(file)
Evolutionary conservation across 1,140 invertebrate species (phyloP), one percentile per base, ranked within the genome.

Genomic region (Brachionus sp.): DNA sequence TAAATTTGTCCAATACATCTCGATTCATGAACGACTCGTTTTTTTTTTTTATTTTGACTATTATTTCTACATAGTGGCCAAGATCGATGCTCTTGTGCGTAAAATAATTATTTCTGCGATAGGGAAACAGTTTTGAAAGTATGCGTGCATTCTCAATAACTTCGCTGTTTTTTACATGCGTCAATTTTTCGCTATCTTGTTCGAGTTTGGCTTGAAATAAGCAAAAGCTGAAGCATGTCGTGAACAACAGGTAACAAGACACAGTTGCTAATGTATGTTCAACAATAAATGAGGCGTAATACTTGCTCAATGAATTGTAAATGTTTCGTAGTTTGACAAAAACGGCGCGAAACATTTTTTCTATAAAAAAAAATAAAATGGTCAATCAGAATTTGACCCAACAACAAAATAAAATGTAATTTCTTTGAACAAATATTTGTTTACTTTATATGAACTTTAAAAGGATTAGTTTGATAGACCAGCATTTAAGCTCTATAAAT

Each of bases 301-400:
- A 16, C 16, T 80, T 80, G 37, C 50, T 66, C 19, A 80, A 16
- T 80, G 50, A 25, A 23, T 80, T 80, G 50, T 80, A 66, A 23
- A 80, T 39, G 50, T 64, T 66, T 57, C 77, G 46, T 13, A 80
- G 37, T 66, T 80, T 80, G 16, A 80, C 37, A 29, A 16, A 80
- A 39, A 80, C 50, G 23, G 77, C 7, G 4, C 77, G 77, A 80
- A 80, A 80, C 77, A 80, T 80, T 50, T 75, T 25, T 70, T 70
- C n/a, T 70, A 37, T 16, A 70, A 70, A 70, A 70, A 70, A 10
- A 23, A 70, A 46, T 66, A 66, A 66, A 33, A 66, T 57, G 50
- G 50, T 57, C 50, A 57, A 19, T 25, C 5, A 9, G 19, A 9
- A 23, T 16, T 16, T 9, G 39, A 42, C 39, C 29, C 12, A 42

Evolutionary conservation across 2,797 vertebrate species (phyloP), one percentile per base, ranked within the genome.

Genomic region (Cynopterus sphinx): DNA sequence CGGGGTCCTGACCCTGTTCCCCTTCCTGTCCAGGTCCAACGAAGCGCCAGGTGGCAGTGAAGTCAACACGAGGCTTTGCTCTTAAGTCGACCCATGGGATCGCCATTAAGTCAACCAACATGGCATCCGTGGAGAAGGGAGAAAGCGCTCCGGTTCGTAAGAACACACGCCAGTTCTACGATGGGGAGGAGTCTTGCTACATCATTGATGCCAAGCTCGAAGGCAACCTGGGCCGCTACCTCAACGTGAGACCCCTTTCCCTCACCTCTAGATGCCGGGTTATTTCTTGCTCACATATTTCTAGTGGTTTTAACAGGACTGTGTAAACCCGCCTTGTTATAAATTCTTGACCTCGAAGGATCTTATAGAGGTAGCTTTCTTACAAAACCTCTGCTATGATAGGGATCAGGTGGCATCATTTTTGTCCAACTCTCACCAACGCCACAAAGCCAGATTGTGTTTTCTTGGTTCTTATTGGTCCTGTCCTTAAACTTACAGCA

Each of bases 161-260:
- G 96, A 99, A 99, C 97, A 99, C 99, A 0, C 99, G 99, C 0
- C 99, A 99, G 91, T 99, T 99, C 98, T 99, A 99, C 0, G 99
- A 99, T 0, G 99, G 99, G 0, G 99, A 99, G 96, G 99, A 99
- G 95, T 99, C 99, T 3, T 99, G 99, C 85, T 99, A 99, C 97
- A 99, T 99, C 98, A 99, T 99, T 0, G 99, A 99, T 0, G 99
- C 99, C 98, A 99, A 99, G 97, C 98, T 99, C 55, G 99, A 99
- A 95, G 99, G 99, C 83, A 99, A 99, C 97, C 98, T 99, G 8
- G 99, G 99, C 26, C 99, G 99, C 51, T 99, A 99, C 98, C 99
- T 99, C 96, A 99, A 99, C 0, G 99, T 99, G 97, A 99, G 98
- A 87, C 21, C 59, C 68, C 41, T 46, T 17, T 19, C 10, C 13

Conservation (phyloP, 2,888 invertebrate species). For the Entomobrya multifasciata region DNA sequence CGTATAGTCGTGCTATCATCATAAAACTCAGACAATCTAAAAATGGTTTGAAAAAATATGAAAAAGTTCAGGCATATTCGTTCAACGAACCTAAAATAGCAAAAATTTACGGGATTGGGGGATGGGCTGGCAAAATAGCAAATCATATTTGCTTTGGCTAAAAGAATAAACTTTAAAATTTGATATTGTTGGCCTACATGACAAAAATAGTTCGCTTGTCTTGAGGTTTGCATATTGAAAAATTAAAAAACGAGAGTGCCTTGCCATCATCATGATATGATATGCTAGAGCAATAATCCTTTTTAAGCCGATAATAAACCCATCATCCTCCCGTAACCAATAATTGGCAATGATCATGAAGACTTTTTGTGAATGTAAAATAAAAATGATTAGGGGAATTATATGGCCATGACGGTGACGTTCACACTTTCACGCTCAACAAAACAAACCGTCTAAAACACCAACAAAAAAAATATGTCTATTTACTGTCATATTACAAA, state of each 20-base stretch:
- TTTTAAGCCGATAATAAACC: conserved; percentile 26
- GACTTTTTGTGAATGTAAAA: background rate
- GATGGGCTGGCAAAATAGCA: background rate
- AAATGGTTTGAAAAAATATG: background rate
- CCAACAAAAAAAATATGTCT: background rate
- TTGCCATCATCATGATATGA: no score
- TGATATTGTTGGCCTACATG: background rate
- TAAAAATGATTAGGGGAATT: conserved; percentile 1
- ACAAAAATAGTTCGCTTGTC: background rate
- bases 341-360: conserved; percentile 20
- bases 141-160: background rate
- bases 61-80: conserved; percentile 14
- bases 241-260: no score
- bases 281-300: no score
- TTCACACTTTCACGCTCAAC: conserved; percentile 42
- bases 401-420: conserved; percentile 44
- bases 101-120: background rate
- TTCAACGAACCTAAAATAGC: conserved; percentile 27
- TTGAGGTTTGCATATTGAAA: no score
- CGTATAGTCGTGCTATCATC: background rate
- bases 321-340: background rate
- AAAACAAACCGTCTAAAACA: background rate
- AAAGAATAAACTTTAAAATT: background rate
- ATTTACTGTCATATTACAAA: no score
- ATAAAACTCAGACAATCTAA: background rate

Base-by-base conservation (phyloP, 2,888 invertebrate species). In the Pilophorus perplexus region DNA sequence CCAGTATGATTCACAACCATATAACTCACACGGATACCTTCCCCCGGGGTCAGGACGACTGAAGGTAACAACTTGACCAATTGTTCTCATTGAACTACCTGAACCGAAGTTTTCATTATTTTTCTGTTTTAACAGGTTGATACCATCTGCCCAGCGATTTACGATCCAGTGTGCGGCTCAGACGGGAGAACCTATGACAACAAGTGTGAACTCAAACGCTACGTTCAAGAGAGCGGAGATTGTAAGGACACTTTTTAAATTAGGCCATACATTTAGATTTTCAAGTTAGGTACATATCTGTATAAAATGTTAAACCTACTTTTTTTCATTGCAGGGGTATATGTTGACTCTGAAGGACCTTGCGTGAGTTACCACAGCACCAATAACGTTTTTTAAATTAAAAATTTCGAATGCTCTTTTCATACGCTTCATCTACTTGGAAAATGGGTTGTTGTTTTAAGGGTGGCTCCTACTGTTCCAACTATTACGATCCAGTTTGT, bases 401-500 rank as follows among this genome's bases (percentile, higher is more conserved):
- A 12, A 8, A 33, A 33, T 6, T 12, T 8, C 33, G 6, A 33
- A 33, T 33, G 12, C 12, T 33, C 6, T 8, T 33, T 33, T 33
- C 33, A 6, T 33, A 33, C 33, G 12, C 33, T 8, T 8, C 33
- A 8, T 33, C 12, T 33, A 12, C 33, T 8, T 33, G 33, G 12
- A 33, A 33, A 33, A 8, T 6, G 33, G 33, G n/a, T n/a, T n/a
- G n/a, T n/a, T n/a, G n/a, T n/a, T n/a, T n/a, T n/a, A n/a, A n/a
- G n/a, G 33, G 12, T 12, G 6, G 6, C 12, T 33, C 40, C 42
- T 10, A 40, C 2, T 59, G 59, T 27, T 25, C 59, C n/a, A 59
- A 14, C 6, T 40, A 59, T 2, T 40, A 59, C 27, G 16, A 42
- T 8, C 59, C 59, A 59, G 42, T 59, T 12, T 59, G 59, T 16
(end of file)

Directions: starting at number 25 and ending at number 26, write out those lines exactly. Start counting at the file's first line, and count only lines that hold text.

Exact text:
- T 99, C 96, A 99, A 99, C 0, G 99, T 99, G 97, A 99, G 98
- A 87, C 21, C 59, C 68, C 41, T 46, T 17, T 19, C 10, C 13